Figure 1: Preoperative contrast-enhanced abdominal CT scan: (a) the sagittal projection shows a large and well-defined, 32 × 29 × 15 cm, heterogeneously enhanced mass that displaces and compresses posteriorly the abdominal organs; (b) the axial projection shows some parts composed of irregular tissue showing enhancement; others are hypodense with cystic aspects and contextual septa.
Figure 2: Intraoperative image: laparotomy shows a solid abdominal tumor clearly separated. The mass occupies most of the upper quadrants of the abdomen, originated from the omentum.
Figure 3: Microscopically image: histological examination shows scattered lymphocytes and plasma cells are admixed with spindle cells, hematoxylin and eosin stain, original magnification 200x.
Figure 4: Surgical specimen: voluminous solid lesion measuring 26 cm at the greatest diameter.

The patient had an uneventful postoperative course and was discharged eight days after the operation. The multidisciplinary team with surgeons and oncologists decided not to proceed with any adjuvant treatment. The patient has been followed up for the last 12 months without clinical or radiological evidence of recurrence.

3. Discussion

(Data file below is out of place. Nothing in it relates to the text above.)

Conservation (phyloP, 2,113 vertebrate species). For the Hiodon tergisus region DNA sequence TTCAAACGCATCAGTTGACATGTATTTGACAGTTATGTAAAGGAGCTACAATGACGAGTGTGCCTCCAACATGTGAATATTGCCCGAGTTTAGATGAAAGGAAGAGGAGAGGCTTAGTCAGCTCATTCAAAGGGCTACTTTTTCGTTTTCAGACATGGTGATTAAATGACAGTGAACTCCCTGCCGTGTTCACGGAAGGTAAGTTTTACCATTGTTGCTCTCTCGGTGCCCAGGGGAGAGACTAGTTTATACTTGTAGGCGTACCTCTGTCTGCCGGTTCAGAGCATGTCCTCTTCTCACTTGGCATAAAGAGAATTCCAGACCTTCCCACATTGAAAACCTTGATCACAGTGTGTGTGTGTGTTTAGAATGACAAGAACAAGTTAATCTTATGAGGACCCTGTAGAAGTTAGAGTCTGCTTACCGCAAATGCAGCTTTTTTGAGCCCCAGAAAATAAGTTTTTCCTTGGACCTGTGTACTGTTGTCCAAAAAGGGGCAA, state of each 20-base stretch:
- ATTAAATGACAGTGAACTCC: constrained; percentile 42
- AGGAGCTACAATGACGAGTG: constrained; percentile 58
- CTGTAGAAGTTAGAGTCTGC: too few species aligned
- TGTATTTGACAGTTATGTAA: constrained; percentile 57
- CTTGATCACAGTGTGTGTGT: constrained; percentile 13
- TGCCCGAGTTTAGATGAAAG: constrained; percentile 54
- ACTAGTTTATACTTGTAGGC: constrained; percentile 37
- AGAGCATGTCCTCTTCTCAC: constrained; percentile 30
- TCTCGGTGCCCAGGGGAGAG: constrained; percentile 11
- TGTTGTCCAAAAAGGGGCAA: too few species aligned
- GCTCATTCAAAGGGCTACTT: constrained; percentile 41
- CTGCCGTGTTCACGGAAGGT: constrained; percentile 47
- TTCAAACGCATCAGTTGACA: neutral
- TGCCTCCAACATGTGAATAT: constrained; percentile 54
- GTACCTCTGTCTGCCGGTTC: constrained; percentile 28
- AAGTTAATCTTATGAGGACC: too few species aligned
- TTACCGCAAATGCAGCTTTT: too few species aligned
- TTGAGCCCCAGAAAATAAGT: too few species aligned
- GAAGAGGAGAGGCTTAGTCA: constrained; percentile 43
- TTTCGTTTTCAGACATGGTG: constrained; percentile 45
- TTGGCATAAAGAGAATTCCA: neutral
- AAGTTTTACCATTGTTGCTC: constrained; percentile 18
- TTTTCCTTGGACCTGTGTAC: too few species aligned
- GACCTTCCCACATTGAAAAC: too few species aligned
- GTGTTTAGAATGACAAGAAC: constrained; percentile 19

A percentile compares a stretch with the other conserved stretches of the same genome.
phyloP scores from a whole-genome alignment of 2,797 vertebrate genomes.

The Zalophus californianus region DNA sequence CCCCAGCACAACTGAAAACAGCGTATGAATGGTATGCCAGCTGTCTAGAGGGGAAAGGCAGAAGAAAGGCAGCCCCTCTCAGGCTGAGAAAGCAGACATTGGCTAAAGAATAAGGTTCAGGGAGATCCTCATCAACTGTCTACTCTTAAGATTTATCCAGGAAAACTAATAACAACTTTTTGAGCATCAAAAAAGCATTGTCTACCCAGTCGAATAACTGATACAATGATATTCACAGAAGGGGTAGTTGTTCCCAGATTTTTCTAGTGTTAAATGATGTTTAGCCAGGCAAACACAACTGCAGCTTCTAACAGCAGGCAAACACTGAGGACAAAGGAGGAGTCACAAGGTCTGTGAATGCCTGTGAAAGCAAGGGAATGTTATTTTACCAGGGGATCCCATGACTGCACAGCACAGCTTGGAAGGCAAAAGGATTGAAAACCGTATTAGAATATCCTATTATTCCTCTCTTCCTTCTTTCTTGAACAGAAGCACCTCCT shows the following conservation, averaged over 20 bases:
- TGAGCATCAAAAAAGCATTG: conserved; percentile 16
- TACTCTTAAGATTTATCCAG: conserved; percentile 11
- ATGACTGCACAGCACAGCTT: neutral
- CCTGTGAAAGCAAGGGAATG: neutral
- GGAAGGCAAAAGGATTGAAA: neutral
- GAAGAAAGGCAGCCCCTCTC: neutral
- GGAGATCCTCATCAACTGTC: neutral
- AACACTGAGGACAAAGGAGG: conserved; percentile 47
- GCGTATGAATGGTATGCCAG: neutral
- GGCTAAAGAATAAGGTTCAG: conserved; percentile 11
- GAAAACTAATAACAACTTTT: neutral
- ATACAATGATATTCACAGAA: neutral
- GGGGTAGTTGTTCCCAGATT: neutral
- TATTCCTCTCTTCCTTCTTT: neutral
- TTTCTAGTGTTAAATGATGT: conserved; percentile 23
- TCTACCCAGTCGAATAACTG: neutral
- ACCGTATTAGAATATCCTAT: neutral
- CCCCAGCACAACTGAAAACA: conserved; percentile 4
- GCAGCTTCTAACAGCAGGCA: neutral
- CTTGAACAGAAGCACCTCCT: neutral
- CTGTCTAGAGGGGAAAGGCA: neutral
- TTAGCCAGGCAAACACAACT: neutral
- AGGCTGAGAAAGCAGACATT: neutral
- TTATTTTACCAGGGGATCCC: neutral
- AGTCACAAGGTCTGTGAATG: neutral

Inflammatory myofibroblastic tumor is a rare mesenchymal neoplasm of intermediate biologic potential [1, 2], definition recently confirmed by the fourth edition of the WHO classification of tumours of soft tissue and bone [2]. For the first time the IMT was described in the lung in 1939 by Brunn [10]. The lung is the most common location, but these tumors can occur in any organ. Various terms have been used to describe the same lesion including plasma cell granuloma, atypical fibromyxoid tumor, pseudosarcomatous fibromyxoid tumor, postoperative spindle-cell nodules, and inflammatory pseudotumors [1, 2, 9]. Despite the various terms used, IMT is a distinctive lesion composed of myofibroblastic spindle cells accompanied by an inflammatory infiltrate of plasma cells, lymphocytes, and eosinophils [1, 2]. The aetiology is unknown. There are many conflicting opinions regarding the inflammatory or neoplastic nature of these lesions. Some authors believe that it is an immunological response to an infection by organisms (such as Cytomegalovirus Epstein-Barr virus, Escherichia coli, interleukin-6 overexpression, Helicobacter pylori, herpes simplex virus, Pseudomonas veronii, and actinomycetes) or inflammatory process by exaggerated response after abdominal surgery, trauma, radiotherapy, chemotherapy, and steroid use [9, 1113]. Others suggested that IMTs are true neoplasms based on the role of oncogenic viruses and cytogenetic abnormalities, including ALK gene rearrangements on chromosome 2p23, clonal chromosome abnormalities and DNA aneuploidy [14], and occasional aggressive local behavior along with tumor metastasis [9, 1518]. The possibility that some of these lesions are neoplastic was discussed almost 50 years ago by Umiker and Iverson [19]; other recent studies on a limited number of cases have demonstrated the presence of clonal cytogenetic abnormalities and ALK expression similar to the anaplastic large cell lymphoma [20, 21]. The current direction seems to favor a neoplastic origin for these tumors, with the potential for malignant progression in a small subset of cases, as described in the recent WHO classifications [1, 2]. In contrast to pulmonary IMT, which occurs in mid-adulthood, extrapulmonary IMT affects children and young adults within the first two decades of life. These tumors show a slight female predominance. Extrapulmonary IMT has a recurrence rate of approximately 25% related to location, resectability, and multinodularity [9]. Rare cases (<5%) also metastasize. Abdominal locations are very variable. Mesentery is the most common site of IMT, with omentum, liver, spleen, colon, stomach, and genitourinary tract [22].